Great and Productive
By Submitted by Greg Hutchins
Huge herds of chunky redfish have now begun to appear in our shallow waters. They are fun to catch, but can be spooky and quite a challenge. We present here a few tips to aid in your quest for big reds.
WHEN TO STRIKE BACK: The surging wake made by a broad-shouldered redfish as he charges a fly (or other bait) in foot-deep water is bound to set your blood aboiling. Your tendency will be to set the hook hard as soon as the bait disappears from sight. Bad move! Patience doesn’t come easy in such a situation, but if you can control yourself for a second or two, your hookup percentage will soar. Wait until you feel a tug before hitting back. Used to feeding on crabs, a redfish automatically proceeds to toss his perceived dinner to his throat, where his crushing pharyngeal teeth can go to work on it. Strike instantly, and you run the risk of pulling the hook, or setting it too lightly in the edge of a lip. By delaying your strike, you almost always will set the hook solidly–usually in tough tissue at the corner of the mouth.
WATCH FOR THE “HUMPS”: When an angler or guide announces–usually in a loud and excited tone–that he sees a school of redfish “humping,” he is not just talking naughty. What he sees is a school of redfish moving in shallow water–each sending up its own wake that blends with all the others to form what appears to be–at a distance–a small tidal wave.
If you fish an area where a long stretch of flats lies parallel to deeper water, you can run the edge with your outboard motor and look for disturbances on the flat that might mean fish. A big, moving hump of water will not only mean fish, but lots of them and probably big ones. Your next move is to get well ahead of the traveling hump, shut off the outboard motor and pick up the fly rod or pushpole–according to your particular role in the operation.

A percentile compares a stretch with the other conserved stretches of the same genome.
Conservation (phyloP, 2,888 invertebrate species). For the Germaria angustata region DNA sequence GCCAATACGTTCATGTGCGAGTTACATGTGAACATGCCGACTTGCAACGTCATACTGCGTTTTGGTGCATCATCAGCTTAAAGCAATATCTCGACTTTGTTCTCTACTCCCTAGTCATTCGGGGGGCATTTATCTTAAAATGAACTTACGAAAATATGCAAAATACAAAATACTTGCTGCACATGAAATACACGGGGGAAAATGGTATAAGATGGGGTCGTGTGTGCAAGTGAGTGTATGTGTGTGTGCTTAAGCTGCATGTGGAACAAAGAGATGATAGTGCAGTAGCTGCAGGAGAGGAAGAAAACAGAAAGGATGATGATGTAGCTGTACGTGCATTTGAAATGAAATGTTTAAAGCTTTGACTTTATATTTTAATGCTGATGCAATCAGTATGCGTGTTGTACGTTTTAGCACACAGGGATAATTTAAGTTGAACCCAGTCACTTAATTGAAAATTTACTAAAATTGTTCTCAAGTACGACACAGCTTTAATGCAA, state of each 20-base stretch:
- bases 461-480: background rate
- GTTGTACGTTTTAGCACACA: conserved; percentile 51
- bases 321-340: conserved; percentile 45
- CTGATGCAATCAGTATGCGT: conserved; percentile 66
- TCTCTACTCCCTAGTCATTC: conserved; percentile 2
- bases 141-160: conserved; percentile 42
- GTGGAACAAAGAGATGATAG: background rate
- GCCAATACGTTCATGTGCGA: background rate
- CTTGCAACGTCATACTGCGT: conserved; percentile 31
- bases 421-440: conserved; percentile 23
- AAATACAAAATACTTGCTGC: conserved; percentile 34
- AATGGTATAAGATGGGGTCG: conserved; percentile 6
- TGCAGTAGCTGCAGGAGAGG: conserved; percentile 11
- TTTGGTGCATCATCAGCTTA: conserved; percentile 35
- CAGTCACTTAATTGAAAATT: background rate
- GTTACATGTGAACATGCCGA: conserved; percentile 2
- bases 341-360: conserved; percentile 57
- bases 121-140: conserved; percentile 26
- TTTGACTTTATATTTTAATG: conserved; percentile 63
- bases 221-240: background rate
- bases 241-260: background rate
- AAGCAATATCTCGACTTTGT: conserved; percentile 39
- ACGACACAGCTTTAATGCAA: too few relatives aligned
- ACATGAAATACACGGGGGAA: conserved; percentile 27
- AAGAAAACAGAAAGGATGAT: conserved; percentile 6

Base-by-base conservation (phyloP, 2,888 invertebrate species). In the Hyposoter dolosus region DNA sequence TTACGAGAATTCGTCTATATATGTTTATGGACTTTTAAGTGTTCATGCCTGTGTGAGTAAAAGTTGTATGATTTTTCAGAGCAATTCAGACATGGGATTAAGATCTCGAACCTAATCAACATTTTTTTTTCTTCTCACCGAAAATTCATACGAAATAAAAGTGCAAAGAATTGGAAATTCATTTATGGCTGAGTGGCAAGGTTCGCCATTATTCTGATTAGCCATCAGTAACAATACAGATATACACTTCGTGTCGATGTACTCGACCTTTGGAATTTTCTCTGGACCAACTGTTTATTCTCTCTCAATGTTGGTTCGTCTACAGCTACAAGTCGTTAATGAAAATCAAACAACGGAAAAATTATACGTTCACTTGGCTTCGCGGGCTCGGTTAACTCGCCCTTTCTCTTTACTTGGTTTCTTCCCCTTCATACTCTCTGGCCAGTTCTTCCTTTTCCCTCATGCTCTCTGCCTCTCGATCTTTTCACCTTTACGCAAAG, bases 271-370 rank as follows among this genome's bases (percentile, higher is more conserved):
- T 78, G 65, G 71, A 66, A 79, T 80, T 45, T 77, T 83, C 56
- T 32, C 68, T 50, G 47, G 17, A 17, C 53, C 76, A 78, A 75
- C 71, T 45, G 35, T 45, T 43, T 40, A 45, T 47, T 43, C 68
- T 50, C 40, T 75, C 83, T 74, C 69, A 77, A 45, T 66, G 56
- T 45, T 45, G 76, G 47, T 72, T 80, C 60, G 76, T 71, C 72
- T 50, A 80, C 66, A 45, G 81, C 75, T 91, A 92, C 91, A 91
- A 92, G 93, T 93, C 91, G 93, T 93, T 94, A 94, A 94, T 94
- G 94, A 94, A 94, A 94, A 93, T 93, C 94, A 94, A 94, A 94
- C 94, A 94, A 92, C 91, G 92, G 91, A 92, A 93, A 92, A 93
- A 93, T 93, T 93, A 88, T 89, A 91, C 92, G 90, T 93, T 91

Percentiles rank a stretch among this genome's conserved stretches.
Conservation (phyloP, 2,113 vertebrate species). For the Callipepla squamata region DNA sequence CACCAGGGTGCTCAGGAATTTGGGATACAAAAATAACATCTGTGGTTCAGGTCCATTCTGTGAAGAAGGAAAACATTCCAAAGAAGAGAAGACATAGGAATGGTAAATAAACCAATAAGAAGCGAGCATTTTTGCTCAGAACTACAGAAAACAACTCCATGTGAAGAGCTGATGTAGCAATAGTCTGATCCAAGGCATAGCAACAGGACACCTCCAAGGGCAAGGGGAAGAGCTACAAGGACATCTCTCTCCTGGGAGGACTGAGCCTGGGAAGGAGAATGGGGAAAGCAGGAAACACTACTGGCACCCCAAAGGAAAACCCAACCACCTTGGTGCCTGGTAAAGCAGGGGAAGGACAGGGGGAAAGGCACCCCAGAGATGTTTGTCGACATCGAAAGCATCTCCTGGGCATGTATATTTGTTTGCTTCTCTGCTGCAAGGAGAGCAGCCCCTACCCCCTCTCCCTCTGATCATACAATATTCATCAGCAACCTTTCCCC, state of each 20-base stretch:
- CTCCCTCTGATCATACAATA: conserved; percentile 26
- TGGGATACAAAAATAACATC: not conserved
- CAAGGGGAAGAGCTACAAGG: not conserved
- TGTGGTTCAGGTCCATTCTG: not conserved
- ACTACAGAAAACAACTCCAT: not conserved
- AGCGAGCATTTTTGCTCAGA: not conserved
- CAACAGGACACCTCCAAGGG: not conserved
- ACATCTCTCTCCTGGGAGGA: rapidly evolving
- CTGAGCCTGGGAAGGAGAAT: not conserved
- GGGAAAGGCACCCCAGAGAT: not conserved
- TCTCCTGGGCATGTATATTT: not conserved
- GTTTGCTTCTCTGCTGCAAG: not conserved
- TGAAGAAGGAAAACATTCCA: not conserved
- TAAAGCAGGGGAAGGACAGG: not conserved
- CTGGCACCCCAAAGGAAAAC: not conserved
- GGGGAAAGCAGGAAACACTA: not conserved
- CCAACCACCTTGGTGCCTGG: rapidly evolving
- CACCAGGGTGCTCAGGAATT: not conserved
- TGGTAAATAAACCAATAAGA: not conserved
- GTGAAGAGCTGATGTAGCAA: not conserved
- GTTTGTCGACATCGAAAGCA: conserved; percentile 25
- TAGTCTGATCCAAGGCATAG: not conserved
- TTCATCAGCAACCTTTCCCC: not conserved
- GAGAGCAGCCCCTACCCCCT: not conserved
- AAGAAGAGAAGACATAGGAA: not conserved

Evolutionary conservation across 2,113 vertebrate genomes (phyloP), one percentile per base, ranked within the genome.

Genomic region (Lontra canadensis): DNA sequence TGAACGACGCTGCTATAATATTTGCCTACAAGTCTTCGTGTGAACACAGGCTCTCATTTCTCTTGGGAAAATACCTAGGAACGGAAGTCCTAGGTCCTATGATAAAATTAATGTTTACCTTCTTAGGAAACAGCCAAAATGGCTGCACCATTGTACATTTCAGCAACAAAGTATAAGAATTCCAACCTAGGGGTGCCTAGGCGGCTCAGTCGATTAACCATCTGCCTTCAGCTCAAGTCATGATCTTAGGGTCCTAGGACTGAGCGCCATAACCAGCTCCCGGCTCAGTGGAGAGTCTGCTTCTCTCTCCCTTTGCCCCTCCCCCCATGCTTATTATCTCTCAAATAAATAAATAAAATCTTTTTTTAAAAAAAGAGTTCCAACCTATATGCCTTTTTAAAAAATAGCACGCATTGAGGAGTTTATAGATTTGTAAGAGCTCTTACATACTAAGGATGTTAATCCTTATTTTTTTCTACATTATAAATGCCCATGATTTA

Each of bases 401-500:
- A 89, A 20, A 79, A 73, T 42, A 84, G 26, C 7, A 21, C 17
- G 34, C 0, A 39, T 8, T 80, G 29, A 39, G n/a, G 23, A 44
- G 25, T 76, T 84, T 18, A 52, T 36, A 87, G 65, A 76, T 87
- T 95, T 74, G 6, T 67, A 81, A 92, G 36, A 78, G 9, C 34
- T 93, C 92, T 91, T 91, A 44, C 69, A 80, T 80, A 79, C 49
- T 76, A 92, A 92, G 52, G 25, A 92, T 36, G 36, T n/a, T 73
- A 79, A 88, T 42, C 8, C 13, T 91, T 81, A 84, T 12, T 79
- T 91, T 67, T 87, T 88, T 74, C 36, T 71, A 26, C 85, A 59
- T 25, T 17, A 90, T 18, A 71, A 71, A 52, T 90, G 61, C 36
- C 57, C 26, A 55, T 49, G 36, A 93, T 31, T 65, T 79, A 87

SPOOKY IS AS SPOOKY DOES: Relative to the preceding paragraph, some anglers actually run their boats at the edge of the flats for long distances, hoping to spook a school of reds into humping visibly as they flee. Unlike bonefish, which endeavor to set a new marathon record every time you scare them, redfish normally lose their fear after a relatively short flight and can be fished again. They may be more skittery this time, but they can often be coaxed into striking.
This knowledge will stand you in good stead in many scenarios. For instance, if you start seeing puffs of mud from spooking fish while poling, or even slowly motoring, along a 2- to 3-foot-deep flat or shoreline, you needn’t figure that all is lost. Ease carefully away in a wide circle and approach the area again. Likely as not, the fish will have settled down and you’ll find them in the exact same territory, or not too far away.